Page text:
translated as "leprosy." However, it really isn't the leprosy of today,
which is called "Hanson's Disease." The leprosy of the Torah is a
disease in which the person noticed various colored blemishes on
his skin. If he did not go and get cured, through the help of the
Kohen,if the disease progressed, if it was not stopped in its early
stages, then eventually his limbs would die, one by one an awful
kind of death.
Yet another situation which causes tumahis birth. When a
woman gives birth, she contracts a spiritual impurity called tumas
yoledes.There are various other situations which the Torah describes,
which also cause tumah.The common denominator of all these
kinds of tumahis that they are all somehow related to the concept of
death. Even childbirth is associated with death, not because of the
dangers involved, but simply because the mother who carried the
child for nine months had an extra neshamahin her an extra life
during the pregnancy. During pregnancy, a woman is extra pure. But
when the child is born and leaves her body even though the child
is independently alive outside the mother's body then as far as the
mother's body is concerned, there was a loss of life. This loss of life
is the reason for her temporary state of spiritual impurity.
similarly, when a man has an issue of seed from his body, this
seed can potentially impregnate a woman and cause a child to be
born; there is a potential for life in every drop of seed. Every time a
man has an issue, even if his wife becomes pregnant, he becomes
tameh. When a woman has her menstrual period every month, that
egg which died, if it had become impregnated, could have become
another person. Therefore, there is a vestige of death every month,
when a woman has her period. And that is why she has the impurity
called tumasniddah.
We can see how Torah values life how the highest thing in
Yiddishkeit is life. The Torah itself is called "a Tree of Life." Where
there is life, there is holiness and purity, and where there is death or
the loss of life, there is tumah. Though a person may be alive today,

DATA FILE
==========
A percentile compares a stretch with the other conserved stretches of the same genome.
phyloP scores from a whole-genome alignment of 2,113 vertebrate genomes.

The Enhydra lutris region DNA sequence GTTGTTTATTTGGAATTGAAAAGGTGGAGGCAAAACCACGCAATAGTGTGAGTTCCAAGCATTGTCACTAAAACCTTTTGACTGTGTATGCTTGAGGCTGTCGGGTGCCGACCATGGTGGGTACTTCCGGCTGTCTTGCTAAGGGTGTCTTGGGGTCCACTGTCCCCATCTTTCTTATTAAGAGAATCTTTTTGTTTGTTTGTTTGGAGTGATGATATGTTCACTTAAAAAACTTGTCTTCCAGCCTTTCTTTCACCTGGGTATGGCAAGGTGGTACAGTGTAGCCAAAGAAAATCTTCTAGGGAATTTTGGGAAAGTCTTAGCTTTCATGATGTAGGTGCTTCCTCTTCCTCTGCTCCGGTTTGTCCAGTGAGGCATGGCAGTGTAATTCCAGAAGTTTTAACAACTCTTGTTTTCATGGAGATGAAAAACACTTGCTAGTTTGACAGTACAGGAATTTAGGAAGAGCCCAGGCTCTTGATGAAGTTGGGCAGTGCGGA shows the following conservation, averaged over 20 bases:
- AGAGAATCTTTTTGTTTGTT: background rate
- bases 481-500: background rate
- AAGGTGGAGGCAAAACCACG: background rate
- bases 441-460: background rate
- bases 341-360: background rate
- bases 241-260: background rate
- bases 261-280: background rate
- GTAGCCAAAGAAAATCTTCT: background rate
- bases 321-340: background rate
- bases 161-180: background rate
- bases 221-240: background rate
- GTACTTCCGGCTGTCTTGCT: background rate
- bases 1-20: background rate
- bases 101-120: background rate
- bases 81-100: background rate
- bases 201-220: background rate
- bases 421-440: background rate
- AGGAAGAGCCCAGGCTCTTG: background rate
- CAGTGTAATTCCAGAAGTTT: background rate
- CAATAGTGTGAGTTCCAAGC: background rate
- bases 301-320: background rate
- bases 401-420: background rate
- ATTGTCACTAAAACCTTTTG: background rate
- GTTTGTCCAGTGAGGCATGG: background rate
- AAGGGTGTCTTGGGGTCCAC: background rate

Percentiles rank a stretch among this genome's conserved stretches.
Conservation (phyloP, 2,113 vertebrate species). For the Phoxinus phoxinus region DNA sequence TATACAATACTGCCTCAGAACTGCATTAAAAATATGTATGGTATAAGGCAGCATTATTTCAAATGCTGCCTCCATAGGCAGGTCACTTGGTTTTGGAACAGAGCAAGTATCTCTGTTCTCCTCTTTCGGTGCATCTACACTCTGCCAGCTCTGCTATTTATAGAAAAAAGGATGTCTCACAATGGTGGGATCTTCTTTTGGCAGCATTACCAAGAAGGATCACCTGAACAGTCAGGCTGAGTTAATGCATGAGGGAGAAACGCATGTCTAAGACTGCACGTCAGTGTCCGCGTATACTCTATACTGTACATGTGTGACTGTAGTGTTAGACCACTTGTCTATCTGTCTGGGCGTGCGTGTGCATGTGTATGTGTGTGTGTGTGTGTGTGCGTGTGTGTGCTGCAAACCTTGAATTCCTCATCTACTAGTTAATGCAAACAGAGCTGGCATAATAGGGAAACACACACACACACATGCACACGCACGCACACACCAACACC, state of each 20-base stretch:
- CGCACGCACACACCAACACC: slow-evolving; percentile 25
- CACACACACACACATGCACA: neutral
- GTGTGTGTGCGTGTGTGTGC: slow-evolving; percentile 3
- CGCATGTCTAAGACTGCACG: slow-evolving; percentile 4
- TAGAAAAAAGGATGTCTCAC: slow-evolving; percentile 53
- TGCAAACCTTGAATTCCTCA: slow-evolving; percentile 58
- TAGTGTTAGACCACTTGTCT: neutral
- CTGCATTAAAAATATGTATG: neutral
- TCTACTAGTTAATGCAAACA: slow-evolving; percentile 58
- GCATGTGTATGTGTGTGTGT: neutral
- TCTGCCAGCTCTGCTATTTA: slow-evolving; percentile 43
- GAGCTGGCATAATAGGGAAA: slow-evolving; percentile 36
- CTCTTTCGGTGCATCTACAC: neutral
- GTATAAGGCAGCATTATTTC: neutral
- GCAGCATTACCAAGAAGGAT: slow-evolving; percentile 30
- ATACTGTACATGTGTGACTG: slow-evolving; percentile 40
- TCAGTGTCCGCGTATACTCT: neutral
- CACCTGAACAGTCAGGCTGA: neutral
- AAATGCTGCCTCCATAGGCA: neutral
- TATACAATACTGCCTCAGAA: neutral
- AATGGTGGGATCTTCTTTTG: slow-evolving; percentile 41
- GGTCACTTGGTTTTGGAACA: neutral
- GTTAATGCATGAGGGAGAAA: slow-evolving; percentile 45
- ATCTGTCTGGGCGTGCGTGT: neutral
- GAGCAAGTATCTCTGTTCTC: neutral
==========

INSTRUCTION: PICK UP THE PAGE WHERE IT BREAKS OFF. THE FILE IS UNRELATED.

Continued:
there was once a period when he wasn't alive, and there will be
another period when he won't be alive. But to be really alive even
when one is alive, it is not sufficient to just live. "You who cleave to
HaShemare all alive today," a verse states. An evil person even
while he's still alive is called dead. Breathing and having your
heart pumping do not denote life. What the Torah considers "life"
is connected with Torah, with Yiddishkeit. A tzaddik is called living
even when he has passed away from this world because he clung to
the source of life.
The Process of Purification
This is what ParshasChukasis all about. This parshahtalks about
a very strange mitzvah. I say "strange," because there are certain
details of the mitzvahof ParahAdumah(removing defilement by
sprinkling the ashes of the Red Heifer) that are unlike any other
mitzvahin the Torah. The mitzvahof ParahAdumahis totally
irrational there is no rhyme or reason by which a person can
figure out how this procedure makes any sense. Nevertheless, the
Torah describes an exact procedure that a person must undergo if he
wishes to rid himself of the impurity which is brought about by
contact with a dead body.
Let's say a person who lived in Biblical times was sitting in his
tent when suddenly someone in that tent passed away. That person,
because he was in the same tent at the moment of the other person's
death, has contracted the strongest possible type of tumah the
impurity of actual death.
somebody who is at a funeral, or has to carry the dead body
from the house in which the person died to the cemetery, or he
buries the person (this is one of the greatest mitzvos, to bring a
Jewish body to a Jewish burial) becomes extremely impure. Why do I
say "extremely"? Because there are levels in tumah. Contact with the
dead is the most intense kind.
In order for a person to return to a life of taharah, he had to
undergo a seven-day process of spiritual purification, during which
time he could not visit the BeisHaMikdash, bring a sacrifice, touch
ritually pure food, and so on. This, of course, applied in Biblical and
Temple times, but not today. Today only Kohanimobserve some of
the mitzvosof purity and impurity.
This process of purification included being sprinkled with ashes
from a red heifer that was burned in a very special way. These ashes
were mixed with spring water and other ingredients. This process
sounds strange; to our minds it doesn't make sense.
And yet, the Torah says, whether you like it or not, "this is the
decree of the Torah." You don't like it, you can remain impure.
Generally, it's no sin to remain impure for an extended period of